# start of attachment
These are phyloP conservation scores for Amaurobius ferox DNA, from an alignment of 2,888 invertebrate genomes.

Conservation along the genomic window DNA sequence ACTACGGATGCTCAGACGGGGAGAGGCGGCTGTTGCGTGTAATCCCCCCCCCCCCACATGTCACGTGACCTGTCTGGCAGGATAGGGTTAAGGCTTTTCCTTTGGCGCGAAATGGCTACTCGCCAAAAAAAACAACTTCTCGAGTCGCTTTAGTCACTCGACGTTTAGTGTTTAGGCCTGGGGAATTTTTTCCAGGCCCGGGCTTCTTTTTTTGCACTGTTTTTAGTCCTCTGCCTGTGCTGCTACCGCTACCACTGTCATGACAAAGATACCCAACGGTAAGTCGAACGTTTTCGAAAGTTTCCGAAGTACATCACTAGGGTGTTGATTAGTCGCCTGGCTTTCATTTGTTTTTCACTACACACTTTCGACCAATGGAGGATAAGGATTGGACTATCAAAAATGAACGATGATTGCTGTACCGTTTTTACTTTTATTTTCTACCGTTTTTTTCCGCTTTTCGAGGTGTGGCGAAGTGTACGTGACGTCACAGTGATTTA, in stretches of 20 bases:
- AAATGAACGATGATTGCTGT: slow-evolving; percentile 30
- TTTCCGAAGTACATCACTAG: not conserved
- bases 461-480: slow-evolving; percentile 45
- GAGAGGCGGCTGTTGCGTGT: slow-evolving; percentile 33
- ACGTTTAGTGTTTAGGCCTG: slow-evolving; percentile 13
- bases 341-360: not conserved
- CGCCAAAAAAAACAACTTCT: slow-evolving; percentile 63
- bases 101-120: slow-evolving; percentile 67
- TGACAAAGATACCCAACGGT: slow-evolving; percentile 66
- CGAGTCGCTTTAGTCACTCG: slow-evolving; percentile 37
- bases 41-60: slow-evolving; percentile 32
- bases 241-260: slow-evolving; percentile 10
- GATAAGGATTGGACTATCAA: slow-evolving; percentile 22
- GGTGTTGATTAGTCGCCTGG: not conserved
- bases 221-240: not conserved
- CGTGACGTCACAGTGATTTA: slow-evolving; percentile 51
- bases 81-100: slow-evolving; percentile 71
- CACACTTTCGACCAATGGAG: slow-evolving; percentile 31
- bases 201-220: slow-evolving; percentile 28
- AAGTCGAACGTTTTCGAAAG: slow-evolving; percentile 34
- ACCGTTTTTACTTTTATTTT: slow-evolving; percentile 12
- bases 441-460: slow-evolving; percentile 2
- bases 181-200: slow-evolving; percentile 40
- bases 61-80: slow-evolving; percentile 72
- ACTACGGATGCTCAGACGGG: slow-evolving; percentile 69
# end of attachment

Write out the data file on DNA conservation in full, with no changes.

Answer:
These are phyloP conservation scores for Amaurobius ferox DNA, from an alignment of 2,888 invertebrate genomes.

Conservation along the genomic window DNA sequence ACTACGGATGCTCAGACGGGGAGAGGCGGCTGTTGCGTGTAATCCCCCCCCCCCCACATGTCACGTGACCTGTCTGGCAGGATAGGGTTAAGGCTTTTCCTTTGGCGCGAAATGGCTACTCGCCAAAAAAAACAACTTCTCGAGTCGCTTTAGTCACTCGACGTTTAGTGTTTAGGCCTGGGGAATTTTTTCCAGGCCCGGGCTTCTTTTTTTGCACTGTTTTTAGTCCTCTGCCTGTGCTGCTACCGCTACCACTGTCATGACAAAGATACCCAACGGTAAGTCGAACGTTTTCGAAAGTTTCCGAAGTACATCACTAGGGTGTTGATTAGTCGCCTGGCTTTCATTTGTTTTTCACTACACACTTTCGACCAATGGAGGATAAGGATTGGACTATCAAAAATGAACGATGATTGCTGTACCGTTTTTACTTTTATTTTCTACCGTTTTTTTCCGCTTTTCGAGGTGTGGCGAAGTGTACGTGACGTCACAGTGATTTA, in stretches of 20 bases:
- AAATGAACGATGATTGCTGT: slow-evolving; percentile 30
- TTTCCGAAGTACATCACTAG: not conserved
- bases 461-480: slow-evolving; percentile 45
- GAGAGGCGGCTGTTGCGTGT: slow-evolving; percentile 33
- ACGTTTAGTGTTTAGGCCTG: slow-evolving; percentile 13
- bases 341-360: not conserved
- CGCCAAAAAAAACAACTTCT: slow-evolving; percentile 63
- bases 101-120: slow-evolving; percentile 67
- TGACAAAGATACCCAACGGT: slow-evolving; percentile 66
- CGAGTCGCTTTAGTCACTCG: slow-evolving; percentile 37
- bases 41-60: slow-evolving; percentile 32
- bases 241-260: slow-evolving; percentile 10
- GATAAGGATTGGACTATCAA: slow-evolving; percentile 22
- GGTGTTGATTAGTCGCCTGG: not conserved
- bases 221-240: not conserved
- CGTGACGTCACAGTGATTTA: slow-evolving; percentile 51
- bases 81-100: slow-evolving; percentile 71
- CACACTTTCGACCAATGGAG: slow-evolving; percentile 31
- bases 201-220: slow-evolving; percentile 28
- AAGTCGAACGTTTTCGAAAG: slow-evolving; percentile 34
- ACCGTTTTTACTTTTATTTT: slow-evolving; percentile 12
- bases 441-460: slow-evolving; percentile 2
- bases 181-200: slow-evolving; percentile 40
- bases 61-80: slow-evolving; percentile 72
- ACTACGGATGCTCAGACGGG: slow-evolving; percentile 69